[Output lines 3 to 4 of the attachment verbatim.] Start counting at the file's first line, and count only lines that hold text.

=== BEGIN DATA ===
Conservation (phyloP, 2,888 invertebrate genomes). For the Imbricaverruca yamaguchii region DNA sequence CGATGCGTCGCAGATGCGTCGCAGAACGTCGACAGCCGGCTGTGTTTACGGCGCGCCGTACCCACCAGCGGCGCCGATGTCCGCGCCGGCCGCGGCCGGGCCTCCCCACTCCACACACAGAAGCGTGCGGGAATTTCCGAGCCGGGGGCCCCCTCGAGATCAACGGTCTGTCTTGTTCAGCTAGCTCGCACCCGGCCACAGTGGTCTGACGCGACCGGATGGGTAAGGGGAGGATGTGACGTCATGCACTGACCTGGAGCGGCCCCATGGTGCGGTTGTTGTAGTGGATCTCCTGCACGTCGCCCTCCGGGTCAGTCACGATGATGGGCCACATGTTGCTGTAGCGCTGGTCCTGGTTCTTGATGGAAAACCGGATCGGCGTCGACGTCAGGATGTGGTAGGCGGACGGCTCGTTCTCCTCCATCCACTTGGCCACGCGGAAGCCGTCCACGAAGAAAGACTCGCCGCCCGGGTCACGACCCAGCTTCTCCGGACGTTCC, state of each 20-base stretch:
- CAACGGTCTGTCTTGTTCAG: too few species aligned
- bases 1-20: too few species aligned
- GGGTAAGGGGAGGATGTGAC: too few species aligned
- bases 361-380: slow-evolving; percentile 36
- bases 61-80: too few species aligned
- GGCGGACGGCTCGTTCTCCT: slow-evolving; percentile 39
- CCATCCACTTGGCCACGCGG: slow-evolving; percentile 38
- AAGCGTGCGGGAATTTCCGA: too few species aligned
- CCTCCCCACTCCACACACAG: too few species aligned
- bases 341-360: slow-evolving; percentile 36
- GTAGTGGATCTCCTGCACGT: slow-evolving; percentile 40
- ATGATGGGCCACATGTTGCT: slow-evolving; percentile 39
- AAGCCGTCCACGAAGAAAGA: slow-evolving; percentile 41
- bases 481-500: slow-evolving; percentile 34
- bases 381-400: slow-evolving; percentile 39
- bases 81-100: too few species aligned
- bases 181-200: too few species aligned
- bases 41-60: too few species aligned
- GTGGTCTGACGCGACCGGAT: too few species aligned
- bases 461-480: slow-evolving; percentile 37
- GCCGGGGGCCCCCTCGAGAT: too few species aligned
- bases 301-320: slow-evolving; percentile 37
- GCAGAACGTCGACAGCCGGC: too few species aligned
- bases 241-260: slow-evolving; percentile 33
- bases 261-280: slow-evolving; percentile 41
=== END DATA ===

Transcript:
- bases 1-20: too few species aligned
- GGGTAAGGGGAGGATGTGAC: too few species aligned